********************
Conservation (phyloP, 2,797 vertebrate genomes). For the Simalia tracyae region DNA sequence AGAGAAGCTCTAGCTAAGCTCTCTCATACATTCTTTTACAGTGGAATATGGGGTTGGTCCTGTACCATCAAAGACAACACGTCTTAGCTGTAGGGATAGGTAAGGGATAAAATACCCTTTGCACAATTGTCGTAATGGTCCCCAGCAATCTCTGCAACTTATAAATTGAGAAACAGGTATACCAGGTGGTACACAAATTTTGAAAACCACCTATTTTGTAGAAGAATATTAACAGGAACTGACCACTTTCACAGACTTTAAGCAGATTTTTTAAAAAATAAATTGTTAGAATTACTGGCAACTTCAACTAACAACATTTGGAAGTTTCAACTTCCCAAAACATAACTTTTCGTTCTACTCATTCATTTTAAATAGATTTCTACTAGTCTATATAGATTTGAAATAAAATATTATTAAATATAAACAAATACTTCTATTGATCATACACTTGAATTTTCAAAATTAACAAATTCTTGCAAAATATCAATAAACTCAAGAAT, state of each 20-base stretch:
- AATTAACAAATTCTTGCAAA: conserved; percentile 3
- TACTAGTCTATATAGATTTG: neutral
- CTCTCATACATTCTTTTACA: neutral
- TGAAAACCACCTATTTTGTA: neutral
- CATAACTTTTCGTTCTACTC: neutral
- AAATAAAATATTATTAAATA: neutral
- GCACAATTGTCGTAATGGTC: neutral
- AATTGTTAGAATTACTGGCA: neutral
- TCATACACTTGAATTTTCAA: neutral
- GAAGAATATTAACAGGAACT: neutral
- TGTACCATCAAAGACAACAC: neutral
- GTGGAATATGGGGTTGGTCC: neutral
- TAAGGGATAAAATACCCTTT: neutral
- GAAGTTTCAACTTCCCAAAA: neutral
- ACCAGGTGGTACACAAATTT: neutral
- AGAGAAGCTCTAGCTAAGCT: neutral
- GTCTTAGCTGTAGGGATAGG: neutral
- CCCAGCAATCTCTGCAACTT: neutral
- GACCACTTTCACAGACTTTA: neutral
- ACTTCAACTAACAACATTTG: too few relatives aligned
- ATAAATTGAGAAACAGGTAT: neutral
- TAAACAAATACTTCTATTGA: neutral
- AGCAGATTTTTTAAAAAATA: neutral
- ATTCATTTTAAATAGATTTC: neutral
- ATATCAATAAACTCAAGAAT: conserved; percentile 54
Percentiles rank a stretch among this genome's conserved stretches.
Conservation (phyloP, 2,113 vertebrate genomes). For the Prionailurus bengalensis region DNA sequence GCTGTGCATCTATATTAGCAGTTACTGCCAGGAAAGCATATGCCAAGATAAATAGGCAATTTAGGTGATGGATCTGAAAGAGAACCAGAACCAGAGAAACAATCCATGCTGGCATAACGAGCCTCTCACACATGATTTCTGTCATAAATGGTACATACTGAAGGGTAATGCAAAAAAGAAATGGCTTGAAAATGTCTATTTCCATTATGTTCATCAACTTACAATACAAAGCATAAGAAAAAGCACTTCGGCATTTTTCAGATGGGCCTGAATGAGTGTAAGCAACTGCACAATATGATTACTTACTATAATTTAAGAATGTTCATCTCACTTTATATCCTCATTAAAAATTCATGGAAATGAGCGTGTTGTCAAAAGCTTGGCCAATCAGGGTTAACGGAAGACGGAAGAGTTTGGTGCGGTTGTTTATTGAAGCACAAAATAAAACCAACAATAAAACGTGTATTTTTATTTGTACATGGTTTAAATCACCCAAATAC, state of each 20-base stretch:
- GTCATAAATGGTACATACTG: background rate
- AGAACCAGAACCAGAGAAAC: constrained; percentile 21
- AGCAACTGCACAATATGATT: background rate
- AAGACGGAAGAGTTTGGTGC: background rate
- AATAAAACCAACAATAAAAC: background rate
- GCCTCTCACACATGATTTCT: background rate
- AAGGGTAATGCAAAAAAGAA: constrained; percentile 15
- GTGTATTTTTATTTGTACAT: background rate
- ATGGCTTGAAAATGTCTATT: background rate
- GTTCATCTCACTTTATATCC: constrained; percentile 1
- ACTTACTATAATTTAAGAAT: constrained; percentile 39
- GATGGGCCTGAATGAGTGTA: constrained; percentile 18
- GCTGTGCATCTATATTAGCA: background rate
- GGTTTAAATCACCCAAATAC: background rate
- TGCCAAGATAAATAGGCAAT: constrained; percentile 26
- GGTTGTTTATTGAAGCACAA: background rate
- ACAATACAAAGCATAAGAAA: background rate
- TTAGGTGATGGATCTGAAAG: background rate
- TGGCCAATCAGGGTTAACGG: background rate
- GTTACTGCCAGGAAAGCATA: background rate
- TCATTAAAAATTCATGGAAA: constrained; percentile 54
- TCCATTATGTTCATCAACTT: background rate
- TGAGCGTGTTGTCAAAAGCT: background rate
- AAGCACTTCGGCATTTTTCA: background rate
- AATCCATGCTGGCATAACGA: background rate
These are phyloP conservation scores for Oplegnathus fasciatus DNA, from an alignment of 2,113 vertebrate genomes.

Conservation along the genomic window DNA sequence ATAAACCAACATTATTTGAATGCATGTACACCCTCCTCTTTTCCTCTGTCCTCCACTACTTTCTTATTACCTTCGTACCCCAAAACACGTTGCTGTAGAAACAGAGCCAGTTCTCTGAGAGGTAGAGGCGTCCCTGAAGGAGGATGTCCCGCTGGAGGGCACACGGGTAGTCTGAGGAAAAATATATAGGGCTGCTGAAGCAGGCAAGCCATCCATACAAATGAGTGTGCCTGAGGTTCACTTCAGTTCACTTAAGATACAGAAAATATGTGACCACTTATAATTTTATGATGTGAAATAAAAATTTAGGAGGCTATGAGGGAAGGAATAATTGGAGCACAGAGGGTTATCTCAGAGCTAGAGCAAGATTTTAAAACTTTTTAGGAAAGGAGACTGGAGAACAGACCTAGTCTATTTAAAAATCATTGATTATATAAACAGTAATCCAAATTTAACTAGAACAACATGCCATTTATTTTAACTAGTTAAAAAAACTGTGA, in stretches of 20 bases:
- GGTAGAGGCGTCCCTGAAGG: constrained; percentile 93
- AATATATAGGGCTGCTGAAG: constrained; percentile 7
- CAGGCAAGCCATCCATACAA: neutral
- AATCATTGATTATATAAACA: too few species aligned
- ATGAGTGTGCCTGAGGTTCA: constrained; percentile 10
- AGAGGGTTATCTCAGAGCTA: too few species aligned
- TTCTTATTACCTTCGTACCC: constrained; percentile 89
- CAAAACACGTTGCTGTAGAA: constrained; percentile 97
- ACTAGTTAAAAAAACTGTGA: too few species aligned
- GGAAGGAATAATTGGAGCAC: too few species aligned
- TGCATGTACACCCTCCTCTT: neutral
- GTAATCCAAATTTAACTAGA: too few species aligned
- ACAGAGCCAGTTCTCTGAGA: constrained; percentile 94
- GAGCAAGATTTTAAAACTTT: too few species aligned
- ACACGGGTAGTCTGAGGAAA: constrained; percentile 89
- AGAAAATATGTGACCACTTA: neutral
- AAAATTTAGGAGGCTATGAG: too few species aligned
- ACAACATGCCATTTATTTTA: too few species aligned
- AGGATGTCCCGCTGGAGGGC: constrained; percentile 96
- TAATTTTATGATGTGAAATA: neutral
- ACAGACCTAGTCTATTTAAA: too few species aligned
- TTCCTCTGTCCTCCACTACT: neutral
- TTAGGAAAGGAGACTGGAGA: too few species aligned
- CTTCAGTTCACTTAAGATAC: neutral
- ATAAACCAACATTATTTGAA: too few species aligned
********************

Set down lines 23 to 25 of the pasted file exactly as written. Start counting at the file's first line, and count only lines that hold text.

- TAAACAAATACTTCTATTGA: neutral
- AGCAGATTTTTTAAAAAATA: neutral
- ATTCATTTTAAATAGATTTC: neutral